Wed, Jan 18, 2017 - Page 13 News List

Cultivating Taiwan’s artisanal teas

Meet the tea producers who are promoting tea grown in Taiwan as a specialty product abroad

By Dana Ter  /  Staff reporter

Te Company in Manhattan’s West Village sells different varieties of Oolong tea grown in Taiwan.

Photos courtesy of Te Company

A 20-minute drive from Taipei’s Muzha MRT station (木柵) into the mountains, Chang Fu-chin’s (張福欽) tea farm looks nothing like the vast and manicured plantations in Nantou (南投) or Alishan (阿里山) — Taiwan’s “Tea Country.”

Lesser-known to some, the low-lying Wenshan District (文山) is steeped in tea-growing traditions, too. Tieguanyin — a type of Oolong — was transported to the area in the late 18th century from China’s Fujian Province. It is still grown today in Wenshan by small, independent farmers like Chang.

“They didn’t distinguish between different types of tea back then like Tieguanyin or green tea,” Chang says, gesturing to the small tea farm that once belonged to his grandfather. “Tea was just something to be enjoyed with family.”


It’s a common perception that the best quality teas are the high mountain teas (高山茶) found in Nantou and Alishan. Grown at an altitude of 1,600m or higher, the colder weather, cleaner water and constant mist are said to provide optimal growing conditions for plants.

But high mountain teas also raise the question of unethical farming methods. Following the commercialization of tea in the ‘70s, the next two decades saw over-development in high mountain areas. Foliage was chopped down and roads built to reach rural places, and slash and burn methods were used to clear the land in order to produce tea bulk to boost profit.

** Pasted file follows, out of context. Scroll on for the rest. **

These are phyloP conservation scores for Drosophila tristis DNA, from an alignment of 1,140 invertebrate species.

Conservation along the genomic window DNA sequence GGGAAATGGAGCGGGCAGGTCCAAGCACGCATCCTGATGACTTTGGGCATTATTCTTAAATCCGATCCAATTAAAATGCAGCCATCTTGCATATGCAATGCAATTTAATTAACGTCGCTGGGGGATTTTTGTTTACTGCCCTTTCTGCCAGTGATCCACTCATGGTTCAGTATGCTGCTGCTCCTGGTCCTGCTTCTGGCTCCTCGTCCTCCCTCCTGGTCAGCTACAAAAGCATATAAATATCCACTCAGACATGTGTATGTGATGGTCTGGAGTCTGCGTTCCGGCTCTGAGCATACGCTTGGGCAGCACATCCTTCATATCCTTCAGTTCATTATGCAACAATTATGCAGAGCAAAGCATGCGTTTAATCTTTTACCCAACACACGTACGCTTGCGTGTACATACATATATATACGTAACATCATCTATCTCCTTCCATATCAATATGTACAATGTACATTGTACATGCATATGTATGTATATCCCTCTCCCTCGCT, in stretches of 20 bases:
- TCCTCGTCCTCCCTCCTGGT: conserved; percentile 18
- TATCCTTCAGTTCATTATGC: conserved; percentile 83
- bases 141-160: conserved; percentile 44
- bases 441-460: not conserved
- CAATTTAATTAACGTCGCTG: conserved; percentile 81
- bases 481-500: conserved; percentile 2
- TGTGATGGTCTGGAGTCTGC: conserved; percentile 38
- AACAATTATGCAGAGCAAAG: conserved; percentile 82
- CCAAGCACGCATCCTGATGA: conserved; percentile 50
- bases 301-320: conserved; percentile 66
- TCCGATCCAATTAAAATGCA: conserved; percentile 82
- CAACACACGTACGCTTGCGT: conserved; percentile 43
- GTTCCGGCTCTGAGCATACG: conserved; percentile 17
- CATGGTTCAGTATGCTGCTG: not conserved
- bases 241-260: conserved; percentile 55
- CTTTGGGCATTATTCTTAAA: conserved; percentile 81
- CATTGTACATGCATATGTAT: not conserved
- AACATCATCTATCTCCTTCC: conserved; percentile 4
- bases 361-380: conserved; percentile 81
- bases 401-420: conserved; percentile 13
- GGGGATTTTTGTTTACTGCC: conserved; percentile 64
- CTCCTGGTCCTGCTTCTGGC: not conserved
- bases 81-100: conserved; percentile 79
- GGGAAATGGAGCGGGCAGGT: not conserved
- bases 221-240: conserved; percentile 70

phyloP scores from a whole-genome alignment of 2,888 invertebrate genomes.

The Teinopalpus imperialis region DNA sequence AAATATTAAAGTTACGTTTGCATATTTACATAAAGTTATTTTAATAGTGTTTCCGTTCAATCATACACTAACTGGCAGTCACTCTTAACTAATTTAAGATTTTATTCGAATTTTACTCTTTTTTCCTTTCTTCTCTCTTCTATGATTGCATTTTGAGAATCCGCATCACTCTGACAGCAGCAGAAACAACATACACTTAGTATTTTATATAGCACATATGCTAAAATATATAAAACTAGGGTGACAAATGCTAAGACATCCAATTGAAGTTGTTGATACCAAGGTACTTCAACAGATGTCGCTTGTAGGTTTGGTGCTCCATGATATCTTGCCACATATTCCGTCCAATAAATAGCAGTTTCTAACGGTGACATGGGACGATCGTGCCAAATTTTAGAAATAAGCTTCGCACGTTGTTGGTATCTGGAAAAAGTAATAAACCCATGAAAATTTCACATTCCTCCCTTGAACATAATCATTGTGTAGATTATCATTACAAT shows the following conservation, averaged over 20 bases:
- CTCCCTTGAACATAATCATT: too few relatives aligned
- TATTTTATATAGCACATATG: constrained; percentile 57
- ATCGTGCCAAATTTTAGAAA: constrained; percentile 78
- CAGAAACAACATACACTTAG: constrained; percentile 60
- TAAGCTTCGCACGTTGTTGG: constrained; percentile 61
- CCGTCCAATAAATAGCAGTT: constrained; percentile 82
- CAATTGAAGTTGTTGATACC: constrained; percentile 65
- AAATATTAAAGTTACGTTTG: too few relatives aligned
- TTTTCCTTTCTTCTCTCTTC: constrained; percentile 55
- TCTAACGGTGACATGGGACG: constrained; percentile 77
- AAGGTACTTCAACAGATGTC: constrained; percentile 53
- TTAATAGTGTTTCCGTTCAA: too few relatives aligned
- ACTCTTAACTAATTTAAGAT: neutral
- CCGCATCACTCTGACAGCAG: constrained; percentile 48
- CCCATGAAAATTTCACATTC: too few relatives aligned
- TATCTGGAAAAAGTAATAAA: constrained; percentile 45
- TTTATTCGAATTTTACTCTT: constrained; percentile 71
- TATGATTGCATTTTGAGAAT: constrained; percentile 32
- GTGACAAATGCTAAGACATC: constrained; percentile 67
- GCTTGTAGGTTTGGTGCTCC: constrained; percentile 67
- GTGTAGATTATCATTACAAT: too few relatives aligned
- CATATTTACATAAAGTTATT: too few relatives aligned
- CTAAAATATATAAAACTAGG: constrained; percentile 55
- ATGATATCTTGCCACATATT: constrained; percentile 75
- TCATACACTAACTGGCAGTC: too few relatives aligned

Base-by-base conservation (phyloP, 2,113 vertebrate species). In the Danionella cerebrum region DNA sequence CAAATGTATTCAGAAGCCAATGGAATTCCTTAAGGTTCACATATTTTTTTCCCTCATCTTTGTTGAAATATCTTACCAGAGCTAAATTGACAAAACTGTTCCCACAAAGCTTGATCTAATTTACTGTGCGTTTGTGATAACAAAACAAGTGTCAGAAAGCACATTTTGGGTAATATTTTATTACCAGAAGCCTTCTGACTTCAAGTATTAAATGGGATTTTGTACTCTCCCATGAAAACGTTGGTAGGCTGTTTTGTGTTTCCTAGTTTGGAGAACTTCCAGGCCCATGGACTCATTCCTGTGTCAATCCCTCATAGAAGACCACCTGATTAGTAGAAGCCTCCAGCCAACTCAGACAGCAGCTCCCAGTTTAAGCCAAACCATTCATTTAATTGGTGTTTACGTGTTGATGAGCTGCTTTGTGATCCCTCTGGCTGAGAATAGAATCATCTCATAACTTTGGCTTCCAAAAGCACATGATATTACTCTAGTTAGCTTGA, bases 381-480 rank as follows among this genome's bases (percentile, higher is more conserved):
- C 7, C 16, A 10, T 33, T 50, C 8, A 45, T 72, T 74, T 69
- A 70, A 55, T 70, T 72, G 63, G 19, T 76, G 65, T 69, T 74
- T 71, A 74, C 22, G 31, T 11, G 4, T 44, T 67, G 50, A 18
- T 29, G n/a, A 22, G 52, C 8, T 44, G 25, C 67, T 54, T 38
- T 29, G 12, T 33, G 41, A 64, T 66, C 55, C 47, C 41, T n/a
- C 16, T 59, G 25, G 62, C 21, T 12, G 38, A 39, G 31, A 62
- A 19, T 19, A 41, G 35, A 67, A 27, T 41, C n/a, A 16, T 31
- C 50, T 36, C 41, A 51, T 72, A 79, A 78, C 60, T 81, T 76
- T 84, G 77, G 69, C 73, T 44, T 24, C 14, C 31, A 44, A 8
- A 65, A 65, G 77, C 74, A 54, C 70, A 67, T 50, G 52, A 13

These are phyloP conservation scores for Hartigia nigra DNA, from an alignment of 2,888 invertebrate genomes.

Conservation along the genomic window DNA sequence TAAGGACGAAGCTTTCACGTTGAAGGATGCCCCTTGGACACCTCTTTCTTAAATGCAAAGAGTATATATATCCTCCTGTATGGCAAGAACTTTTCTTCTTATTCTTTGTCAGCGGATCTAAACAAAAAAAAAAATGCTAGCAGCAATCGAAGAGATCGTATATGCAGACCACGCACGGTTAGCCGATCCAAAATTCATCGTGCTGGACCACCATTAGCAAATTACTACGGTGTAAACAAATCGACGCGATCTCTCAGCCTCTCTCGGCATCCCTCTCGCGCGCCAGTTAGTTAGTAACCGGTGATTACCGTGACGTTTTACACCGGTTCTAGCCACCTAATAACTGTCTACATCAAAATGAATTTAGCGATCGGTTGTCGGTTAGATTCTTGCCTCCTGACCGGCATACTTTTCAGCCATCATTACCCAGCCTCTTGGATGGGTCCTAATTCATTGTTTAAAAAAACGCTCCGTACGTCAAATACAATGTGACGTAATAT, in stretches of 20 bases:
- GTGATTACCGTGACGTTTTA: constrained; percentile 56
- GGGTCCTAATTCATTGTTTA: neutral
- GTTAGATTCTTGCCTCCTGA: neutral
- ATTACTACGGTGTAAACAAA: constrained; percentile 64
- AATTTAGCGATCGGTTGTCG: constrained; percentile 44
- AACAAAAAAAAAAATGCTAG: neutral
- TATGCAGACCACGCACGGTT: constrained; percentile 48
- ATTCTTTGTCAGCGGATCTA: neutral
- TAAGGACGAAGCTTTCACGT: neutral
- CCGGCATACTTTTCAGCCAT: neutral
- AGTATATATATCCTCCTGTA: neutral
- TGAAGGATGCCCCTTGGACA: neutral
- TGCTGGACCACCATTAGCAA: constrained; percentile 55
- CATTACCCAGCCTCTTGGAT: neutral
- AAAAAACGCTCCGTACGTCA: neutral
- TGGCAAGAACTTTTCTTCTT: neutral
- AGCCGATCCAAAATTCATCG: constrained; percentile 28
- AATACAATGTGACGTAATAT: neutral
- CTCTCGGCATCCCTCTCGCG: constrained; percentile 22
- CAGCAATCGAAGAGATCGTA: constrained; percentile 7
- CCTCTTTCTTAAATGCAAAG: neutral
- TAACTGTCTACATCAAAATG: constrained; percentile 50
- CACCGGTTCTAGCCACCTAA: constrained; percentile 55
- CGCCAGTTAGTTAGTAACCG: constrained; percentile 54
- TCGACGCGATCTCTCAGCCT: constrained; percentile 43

The plot of land that Hansheh Tea House (寒舍茶坊) sits on has been in Chang’s family for generations. He remembers his grandfather growing tea (though not commercially), and says that the type of tea he specializes in growing, Zhengchong Tieguanyin (正欉鐵觀音), employs cultivation methods that have remained essentially the same for generations. The result is a drier, toastier brand of the normally fruity Tieguanyin.

Brushing aside branches and examining a few dark green and wrinkled Tieguanyin leaves, Chang muses: “I’m lazy. I don’t keep my farm as neat as other tea farmers.”

He’s being modest. Being able to pick a tea leaf and tell if it’s ready to be harvested takes a lifetime of experience to master. Plus, it’s reassuring to see where my tea is coming from — in all its untamed glory.


If it weren’t for Andy Kincart, I probably wouldn’t have found the farm. Hansheh Tea House has no social media presence (it has three check-ins on Instagram and one of them is mine), but I can see how it’s characters like Chang that drew Kincart to the tea industry. The American expat fell in love with the beverage while studying Chinese in Taiwan in the early ‘90s and now runs Eco-Cha (一口茶), a company which exports small batches of handmade artisanal tea sourced from small, family-run farms around Taiwan to connoisseurs around the world.

While the environmental situation is improving, Kincart is not interested in working with big tea factories and companies if he thinks they are in the industry solely to make money.

“High elevation farms are generally for one purpose only,” he says. “High volume and high profit.”

On the other side of the globe, a tea shop in Manhattan’s West Village sells different varieties of Taiwanese Oolong. The owner, Taipei native Elena Liao (廖梓君), doesn’t tell her customers about how high mountain teas are held in high regard in Taiwan.

“I don’t want to encourage development or the building of roads to reach these remote areas,” Liao tells me over the phone from New York.

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